Beautiful readers, The Fruitful Hollow is thrilled to introduce our Ask Elizabeth series! Once a month we will drop an image or question box on our Instagram and Facebook pages asking for any questions you may have about infertility. We will then select a few questions for one or more of our writers to research and answer for you. Thank you for all of the questions so far! We hope you find our answers helpful.
Where did the name “The Fruitful Hollow” come from?
Lauren jokes that God “hit her over the head” with the idea for this ministry. Her mind was flooded with different images that eventually had a clear theme and took form as this mission. There are some wonderful Catholic infertility resources out there so what’s different about ours? After looking through several websites, articles etc., and taking it to prayer the answer became clear. There is a need for a resource addressing the “now” of infertility. A resource to give couples a way to live a fruitful life while they wait for a child, even if they do not go on to become parents. Then the Hail Mary came to mind.
Hail Mary, full of grace,
the Lord is with thee.
Blessed art thou among women,
and blessed is the fruit of thy womb, Jesus.
Holy Mary, Mother of God,
pray for us sinners now and at the hour of our death.
“Blessed is the fruit of thy womb, Jesus.” We know that Mary lived a fruitful life even after the death of her son. If you search a thesaurus for the word “fertile”, you will find the synonyms “fruitful” and “pregnant”. That’s it! God is still calling us to be “fruitful” even now when we are… barren? No. Empty? No. Hollow… maybe.
Looking more at the word “hollow”, you will find among definitions from Oxford Languages: “without significance”. I think often women who struggle with infertility really relate to feeling insignificant. The reality could not be further from the truth, but it is a common theme. Well, we are here to reject that idea. So welcome to the juxtaposition of The Fruitful Hollow! We will always strive to help you be fruitful, even NOW.
How do we wait? I believe that God will bless our marriage with a baby whenever He decides, but I want to know how to wait for it.
What a fantastic question! Oh, the wait! It’s tough, but learning how to wait and be fruitful in that time is so important! Upon reading your message, I immediately thought of Saints Zechariah and Elizabeth (the parents of John the Baptist). Let’s take a look at Luke 1:6-7, 11-16.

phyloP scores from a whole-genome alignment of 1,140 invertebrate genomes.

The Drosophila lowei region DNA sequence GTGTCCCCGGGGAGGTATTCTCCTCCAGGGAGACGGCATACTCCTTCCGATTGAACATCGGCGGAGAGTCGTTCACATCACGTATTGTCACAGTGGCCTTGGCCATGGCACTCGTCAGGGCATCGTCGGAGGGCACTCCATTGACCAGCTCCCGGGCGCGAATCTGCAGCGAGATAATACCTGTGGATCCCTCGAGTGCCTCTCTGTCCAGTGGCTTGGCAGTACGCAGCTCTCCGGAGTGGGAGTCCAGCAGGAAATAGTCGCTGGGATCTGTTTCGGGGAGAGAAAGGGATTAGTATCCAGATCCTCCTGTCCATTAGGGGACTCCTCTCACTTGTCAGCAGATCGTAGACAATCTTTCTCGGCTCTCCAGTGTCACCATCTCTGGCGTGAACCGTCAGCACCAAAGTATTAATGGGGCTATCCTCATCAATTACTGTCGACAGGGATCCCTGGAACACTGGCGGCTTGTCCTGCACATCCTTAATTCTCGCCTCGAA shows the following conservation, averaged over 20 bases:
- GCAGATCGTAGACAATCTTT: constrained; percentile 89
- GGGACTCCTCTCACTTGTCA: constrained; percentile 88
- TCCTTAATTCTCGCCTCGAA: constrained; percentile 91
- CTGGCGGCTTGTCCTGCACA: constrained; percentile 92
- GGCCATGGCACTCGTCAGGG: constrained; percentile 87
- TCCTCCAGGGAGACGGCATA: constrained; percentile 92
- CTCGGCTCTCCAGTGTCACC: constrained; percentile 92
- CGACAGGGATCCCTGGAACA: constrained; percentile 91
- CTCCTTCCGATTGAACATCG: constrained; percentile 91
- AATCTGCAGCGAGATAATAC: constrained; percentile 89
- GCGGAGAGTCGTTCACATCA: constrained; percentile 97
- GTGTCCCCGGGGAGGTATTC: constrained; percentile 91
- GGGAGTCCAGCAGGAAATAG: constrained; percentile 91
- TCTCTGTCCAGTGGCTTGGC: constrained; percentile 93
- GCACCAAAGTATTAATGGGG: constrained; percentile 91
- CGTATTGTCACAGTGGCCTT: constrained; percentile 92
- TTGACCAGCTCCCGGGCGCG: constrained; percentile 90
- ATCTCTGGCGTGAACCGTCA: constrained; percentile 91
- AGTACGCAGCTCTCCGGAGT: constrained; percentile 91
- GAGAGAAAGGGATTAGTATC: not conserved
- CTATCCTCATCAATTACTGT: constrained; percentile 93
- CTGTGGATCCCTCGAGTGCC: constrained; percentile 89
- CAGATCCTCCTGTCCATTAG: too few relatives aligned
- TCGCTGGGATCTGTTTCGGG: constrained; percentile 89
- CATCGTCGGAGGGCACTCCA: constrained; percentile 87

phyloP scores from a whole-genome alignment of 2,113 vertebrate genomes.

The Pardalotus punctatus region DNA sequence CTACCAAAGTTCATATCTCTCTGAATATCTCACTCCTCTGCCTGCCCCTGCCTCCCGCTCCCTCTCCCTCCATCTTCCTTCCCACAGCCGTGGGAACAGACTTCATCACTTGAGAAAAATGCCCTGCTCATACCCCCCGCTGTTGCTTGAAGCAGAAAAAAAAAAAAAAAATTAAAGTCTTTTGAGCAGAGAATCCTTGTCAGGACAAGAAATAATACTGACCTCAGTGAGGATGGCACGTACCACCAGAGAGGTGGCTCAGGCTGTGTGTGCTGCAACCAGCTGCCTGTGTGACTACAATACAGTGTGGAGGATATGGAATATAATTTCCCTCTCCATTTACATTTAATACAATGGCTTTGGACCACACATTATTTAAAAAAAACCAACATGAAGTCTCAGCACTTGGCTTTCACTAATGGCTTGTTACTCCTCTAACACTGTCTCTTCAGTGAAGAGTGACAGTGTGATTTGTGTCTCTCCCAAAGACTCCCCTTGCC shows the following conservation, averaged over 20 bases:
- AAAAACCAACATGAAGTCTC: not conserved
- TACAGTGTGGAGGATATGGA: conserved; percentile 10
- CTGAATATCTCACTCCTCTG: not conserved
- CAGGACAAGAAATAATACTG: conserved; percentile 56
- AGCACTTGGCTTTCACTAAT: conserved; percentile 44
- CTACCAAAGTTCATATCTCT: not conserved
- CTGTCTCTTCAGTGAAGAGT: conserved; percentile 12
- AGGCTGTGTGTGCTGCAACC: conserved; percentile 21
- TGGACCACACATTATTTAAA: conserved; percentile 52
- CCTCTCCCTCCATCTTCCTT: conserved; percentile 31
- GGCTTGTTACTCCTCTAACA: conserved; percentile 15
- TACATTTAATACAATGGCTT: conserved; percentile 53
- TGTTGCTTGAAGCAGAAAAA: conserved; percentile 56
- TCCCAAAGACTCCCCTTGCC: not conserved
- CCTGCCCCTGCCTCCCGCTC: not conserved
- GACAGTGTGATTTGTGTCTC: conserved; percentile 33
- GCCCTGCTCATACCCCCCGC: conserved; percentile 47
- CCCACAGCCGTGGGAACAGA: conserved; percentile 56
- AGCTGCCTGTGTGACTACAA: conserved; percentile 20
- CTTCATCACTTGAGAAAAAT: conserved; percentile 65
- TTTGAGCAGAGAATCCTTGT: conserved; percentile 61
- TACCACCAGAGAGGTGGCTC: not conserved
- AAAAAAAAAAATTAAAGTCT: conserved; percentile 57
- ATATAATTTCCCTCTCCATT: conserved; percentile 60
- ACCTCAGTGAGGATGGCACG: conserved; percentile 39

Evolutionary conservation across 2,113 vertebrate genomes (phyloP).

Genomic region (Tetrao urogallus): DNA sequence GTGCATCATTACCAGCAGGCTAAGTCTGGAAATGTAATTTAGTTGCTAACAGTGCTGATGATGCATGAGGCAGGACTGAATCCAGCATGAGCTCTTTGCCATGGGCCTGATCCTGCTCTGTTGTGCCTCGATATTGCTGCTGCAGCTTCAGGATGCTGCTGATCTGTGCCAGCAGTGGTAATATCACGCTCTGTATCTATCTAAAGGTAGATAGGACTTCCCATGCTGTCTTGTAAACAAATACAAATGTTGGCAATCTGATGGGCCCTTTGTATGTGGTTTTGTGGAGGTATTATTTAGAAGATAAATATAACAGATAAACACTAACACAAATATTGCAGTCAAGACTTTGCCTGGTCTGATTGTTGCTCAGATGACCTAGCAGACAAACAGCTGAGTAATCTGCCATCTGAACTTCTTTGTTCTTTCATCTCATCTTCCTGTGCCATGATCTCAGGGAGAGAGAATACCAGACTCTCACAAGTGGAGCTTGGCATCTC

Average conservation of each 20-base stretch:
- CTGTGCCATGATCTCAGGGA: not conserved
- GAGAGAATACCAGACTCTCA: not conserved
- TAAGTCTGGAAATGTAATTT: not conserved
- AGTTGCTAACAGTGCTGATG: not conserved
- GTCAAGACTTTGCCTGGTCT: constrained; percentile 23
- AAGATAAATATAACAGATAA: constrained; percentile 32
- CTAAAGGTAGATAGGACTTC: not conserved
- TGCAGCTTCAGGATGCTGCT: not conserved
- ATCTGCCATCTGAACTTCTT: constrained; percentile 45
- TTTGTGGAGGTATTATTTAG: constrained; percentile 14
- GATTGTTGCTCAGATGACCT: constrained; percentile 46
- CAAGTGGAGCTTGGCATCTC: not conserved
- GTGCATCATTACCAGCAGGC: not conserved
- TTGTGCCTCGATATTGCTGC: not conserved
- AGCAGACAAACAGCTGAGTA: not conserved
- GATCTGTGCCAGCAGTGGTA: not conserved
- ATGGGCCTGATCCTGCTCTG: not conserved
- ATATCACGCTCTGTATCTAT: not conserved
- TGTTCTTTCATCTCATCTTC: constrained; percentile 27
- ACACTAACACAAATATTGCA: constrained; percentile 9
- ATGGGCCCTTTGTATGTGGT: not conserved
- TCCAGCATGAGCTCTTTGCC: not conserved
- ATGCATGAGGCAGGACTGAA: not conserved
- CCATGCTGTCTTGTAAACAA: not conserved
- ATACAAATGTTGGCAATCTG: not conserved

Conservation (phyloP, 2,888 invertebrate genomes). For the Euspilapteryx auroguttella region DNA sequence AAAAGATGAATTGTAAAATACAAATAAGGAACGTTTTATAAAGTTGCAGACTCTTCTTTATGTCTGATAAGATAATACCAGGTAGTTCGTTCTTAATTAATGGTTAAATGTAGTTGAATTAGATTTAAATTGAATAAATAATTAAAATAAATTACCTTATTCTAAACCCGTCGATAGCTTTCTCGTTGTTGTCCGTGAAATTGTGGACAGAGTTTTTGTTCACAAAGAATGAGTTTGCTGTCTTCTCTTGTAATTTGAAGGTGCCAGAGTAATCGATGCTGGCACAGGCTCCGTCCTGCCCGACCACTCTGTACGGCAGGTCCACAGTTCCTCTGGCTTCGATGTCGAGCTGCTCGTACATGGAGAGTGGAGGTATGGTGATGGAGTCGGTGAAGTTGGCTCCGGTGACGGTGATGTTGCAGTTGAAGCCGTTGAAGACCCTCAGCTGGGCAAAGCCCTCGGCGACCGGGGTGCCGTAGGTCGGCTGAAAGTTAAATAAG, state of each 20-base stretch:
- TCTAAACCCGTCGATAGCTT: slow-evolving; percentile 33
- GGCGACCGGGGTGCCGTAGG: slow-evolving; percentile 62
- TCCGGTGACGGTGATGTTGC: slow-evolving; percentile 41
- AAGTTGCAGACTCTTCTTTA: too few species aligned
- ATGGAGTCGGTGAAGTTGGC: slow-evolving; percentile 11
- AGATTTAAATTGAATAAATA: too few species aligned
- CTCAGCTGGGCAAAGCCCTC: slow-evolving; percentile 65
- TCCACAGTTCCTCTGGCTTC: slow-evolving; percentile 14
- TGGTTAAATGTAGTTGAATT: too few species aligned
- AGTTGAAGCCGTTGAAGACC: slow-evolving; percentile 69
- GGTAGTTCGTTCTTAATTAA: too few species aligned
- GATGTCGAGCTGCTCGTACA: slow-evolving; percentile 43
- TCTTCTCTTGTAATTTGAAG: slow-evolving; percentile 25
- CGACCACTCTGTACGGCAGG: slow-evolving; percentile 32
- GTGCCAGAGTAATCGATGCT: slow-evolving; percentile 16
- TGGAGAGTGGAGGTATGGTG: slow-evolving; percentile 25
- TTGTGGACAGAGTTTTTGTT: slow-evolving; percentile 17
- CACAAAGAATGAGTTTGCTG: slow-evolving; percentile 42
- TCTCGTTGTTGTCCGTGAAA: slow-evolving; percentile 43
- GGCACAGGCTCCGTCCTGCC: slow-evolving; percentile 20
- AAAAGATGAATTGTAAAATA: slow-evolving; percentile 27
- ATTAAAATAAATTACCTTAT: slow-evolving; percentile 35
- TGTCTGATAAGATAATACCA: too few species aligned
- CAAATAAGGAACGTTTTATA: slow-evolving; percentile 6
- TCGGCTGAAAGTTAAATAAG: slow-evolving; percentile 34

“Both [Elizabeth and Zechariah] were righteous in the eyes of God, observing all the commandments and ordinances of the Lord blamelessly. But they had no child, because Elizabeth was barren and both were advanced in years… the angel of the Lord appeared to him, standing at the right of the altar of incense. Zechariah was troubled by what he saw, and fear came upon him. But the angel said to him, ‘Do not be afraid, Zechariah, because your prayer has been heard. Your wife Elizabeth will bear you a son, and you shall name him John. And you will have joy and gladness, and many will rejoice at his birth, for he will be great in the sight of [the] Lord. He will drink neither wine nor strong drink. He will be filled with the holy Spirit even from his mother’s womb, and he will turn many of the children of Israel to the Lord their God.’”
As you know, with God all things are possible. We can look to Zechariah and Elizabeth as an example. They lived their life observing all the commandments and ordinances of the Lord, and they were righteous in the eyes of God. They were fruitful in the wait and the angel told Zechariah that God had heard his prayers! At this point in the story, the couple were too advanced in age to expect children. Who knows how “old” their prayer was at this point in time. Maybe they would have considered it an unanswered prayer.